Our History


In the 1950s, a dedicated group led by Thomas E. Ward, Sr. built a vision for the IJͼ. The organization was formalized as a Membership Corporation in New York in 1961. The foundation was granted an Internal Revenue Service exemption certificate in 1964 through the persistent efforts of this founding group. 

During its formative years, IJͼ benefited greatly from the guidance it received from its early Directors.  Sydney C. Waldecker, General Counsel and Chairman of the Executive Committee, led the Foundation through its earliest years, setting the standards by which IJͼ operates today. Bruce F. E. Harvey played a key role as a versatile and tireless executive officer.  John F. Rich, Honorary Secretary, provided many valuable ideas and suggestions. Lionel A. deCastro provided much-needed financial expertise as the first Honorary Treasurer. Both Arthur Grundy and A. Denys Cadman, Vice Presidents, contributed greatly through their executive abilities.

The work of the founders was advanced further by Tom Ward, Jr., who served as President from 1988 through 1991, and then Chairman from 1992 through 1997. With skillful guidance and inspiration from Tom Ward and Alan Root, his successor as President and Chairman, IJͼ enjoyed many years of sustained growth and improved efficiency of operations.  Messrs. Ward and Root were succeeded by Scott Bushey and David Lipson, respectively, who emphasized computer-based, “user-friendly” administration and more interaction with other organizations promoting Anglo-American collaboration.  Dr. Roger H. Martin brings his broad experience as a college president, senior administrator and fund-raiser to his current role as Executive Director of the Foundation.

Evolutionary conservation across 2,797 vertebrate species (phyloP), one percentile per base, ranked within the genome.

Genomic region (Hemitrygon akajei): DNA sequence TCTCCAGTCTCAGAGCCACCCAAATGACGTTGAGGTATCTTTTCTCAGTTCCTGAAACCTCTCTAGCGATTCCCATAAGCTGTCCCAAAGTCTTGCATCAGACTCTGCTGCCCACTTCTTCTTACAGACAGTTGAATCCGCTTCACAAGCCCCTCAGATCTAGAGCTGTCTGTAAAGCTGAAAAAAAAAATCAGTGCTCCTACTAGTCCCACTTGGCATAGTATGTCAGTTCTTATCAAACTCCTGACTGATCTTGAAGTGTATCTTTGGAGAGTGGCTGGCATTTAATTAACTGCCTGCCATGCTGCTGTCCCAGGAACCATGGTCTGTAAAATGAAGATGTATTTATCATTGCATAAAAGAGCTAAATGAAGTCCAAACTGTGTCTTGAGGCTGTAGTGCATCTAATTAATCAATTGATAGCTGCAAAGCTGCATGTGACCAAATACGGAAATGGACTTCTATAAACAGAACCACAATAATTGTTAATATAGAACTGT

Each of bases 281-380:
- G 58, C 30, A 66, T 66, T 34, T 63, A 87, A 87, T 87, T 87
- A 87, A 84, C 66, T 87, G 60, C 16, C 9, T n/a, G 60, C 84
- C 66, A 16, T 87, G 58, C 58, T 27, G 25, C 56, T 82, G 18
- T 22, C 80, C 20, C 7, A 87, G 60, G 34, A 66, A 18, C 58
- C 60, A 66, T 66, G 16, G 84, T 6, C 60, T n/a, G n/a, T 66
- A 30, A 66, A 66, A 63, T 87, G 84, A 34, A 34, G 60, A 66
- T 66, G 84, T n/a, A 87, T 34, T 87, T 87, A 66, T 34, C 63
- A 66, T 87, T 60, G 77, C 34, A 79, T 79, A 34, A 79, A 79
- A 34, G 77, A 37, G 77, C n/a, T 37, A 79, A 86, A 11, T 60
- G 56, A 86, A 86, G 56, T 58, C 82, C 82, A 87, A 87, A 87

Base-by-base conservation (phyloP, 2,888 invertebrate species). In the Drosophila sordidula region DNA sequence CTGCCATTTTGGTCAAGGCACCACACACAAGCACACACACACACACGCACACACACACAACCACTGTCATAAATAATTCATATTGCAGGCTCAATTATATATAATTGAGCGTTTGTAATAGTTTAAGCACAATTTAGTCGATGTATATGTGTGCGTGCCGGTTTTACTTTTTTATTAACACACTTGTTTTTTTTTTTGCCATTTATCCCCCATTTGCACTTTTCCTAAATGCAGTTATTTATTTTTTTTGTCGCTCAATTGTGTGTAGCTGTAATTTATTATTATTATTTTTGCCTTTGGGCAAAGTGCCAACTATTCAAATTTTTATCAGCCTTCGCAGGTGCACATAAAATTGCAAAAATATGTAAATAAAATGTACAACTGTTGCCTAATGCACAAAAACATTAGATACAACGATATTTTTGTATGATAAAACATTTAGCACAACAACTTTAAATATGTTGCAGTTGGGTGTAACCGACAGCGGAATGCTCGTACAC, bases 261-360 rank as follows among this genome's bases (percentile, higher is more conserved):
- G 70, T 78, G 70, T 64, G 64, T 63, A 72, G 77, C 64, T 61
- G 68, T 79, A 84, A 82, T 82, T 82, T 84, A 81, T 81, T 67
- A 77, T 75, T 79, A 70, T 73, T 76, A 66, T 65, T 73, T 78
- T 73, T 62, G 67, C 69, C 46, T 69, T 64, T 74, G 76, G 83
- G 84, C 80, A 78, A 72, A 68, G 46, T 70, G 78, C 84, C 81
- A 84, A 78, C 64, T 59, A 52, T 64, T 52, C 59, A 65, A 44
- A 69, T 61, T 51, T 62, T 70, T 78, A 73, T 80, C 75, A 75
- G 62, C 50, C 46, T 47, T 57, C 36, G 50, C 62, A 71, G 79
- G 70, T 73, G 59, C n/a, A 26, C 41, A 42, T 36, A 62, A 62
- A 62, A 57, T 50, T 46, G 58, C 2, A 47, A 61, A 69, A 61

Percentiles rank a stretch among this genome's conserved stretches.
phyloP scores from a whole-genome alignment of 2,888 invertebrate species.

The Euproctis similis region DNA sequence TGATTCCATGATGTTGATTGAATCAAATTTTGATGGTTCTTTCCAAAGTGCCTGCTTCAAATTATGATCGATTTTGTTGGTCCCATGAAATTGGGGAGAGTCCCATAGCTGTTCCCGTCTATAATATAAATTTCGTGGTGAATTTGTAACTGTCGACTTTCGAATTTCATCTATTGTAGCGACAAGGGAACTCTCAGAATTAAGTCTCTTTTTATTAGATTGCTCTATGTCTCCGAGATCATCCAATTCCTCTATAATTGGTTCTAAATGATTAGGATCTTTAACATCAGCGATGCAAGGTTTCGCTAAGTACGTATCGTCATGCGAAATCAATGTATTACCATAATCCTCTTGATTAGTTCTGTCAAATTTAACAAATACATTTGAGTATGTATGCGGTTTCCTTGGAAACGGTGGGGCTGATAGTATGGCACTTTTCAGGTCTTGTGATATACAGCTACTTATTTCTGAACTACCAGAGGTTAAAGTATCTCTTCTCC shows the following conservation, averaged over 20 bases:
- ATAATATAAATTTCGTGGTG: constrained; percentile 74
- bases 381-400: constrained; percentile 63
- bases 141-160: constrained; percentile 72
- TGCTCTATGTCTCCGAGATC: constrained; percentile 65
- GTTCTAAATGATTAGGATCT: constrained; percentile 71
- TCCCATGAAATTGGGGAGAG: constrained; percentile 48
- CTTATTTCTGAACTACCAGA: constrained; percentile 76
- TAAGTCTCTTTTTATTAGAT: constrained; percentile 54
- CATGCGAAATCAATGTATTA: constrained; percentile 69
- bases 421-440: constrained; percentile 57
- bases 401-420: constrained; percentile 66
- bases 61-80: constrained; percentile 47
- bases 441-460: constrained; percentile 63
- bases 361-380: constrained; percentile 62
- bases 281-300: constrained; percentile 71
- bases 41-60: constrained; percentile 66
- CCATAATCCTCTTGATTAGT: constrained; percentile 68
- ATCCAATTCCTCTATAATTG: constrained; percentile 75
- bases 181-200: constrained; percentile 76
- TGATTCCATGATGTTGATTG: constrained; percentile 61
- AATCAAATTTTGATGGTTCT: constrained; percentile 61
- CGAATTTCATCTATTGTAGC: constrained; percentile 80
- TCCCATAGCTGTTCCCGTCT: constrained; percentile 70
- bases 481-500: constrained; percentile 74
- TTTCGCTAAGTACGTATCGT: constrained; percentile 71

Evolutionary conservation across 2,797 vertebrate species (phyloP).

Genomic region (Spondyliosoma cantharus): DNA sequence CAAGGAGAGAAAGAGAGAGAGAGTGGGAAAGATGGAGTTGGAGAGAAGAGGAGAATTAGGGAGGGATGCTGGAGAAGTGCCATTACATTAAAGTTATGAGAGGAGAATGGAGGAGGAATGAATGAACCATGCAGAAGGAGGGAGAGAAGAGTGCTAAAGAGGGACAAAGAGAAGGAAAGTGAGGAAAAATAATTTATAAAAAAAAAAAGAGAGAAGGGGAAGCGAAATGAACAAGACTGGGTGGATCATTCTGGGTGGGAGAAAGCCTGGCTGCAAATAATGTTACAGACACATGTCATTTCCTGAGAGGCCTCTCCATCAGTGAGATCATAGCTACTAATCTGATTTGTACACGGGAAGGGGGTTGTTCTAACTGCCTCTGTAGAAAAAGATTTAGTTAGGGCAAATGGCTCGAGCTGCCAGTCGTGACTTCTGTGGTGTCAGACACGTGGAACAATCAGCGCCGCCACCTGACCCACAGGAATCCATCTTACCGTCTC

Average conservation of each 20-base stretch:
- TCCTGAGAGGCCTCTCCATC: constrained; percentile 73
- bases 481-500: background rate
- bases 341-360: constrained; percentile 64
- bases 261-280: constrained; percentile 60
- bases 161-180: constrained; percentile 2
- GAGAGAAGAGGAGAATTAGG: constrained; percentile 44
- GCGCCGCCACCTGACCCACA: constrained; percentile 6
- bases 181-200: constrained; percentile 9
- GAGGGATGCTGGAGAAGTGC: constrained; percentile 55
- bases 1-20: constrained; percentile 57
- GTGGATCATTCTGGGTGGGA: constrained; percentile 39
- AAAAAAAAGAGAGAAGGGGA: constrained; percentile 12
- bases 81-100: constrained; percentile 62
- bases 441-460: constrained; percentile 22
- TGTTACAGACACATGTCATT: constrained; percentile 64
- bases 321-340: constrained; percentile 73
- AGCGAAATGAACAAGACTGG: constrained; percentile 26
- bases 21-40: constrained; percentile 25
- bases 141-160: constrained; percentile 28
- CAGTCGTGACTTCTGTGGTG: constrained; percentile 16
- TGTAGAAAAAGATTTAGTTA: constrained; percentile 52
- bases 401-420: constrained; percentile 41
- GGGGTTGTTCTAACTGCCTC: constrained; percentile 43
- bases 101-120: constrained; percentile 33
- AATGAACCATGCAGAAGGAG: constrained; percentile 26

In 1969, the Directors established the Thomas E. Ward Fund in memory of their first Chairman for inspiring and bringing about the formation of IJͼ. Arthur Grundy was instrumental in securing the bequest that became the Richard A. and Kathleen B. May Memorial Fund in 1984.  A bequest from former Chairman Emeritus Alan C. Root in 2006 made possible the creation of a third memorial fund to be used for scholarship grants to U.K. scholars whose studies or research can only be pursued here in the U.S.


ALBERT H. GORDON (1901-2009)  

Among the most respected and inspiring of Wall Street’s business leaders for more than half a century, Al Gordon also served as a IJͼ Director for 33 years.  After earning his Harvard MBA in 1925, he played a dominant role in restoring the iconic investment banking firm of Kidder, Peabody from bankruptcy to a position of industry leadership. Known for his exemplary lifestyle, integrity and philanthropic activity, Al was an intellectually keen and very generous contributor to the success of this Foundation. He was elected a Life Fellow of the IJͼ in 2004. Albert died at the age of 107.

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THOMAS E. WARD, Jr. (1925-2013)

Tom worked at the Mene Grande Oil.Co., Standard Oil of California and for most of his career he was president of Oilfield Equipment Co., NYC. He traveled in the U.S. and abroad through work. He was also the U.S. Representative for the Eastern & General Syndicate, London, and assistant to the President of the Gas Co. of Vermont.

Tom had a long affiliation with the British Schools & Universities Foundation, which supports British schools and universities and the academic work of British and U.S. scholars, holding offices over the years as Secretary, President, and Chairman.


DENIS B. WOODFIELD (1933-2013)

After military service, Denis worked at Chase Manhattan Bank, General Electric, and Pan American World Airways as their director of Cash and Banking. Denis then spent twenty years at Johnson & Johnson in various financial functions, including Assistant Treasurer for Cash and Banking.  

Denis kept up his academic interests throughout his life. He published four books and for many years was Chairman of the Executive Committee of the IJͼ. One of his proudest accomplishments was being elected an Honorary Fellow of Lincoln college, Oxford University, in 2012.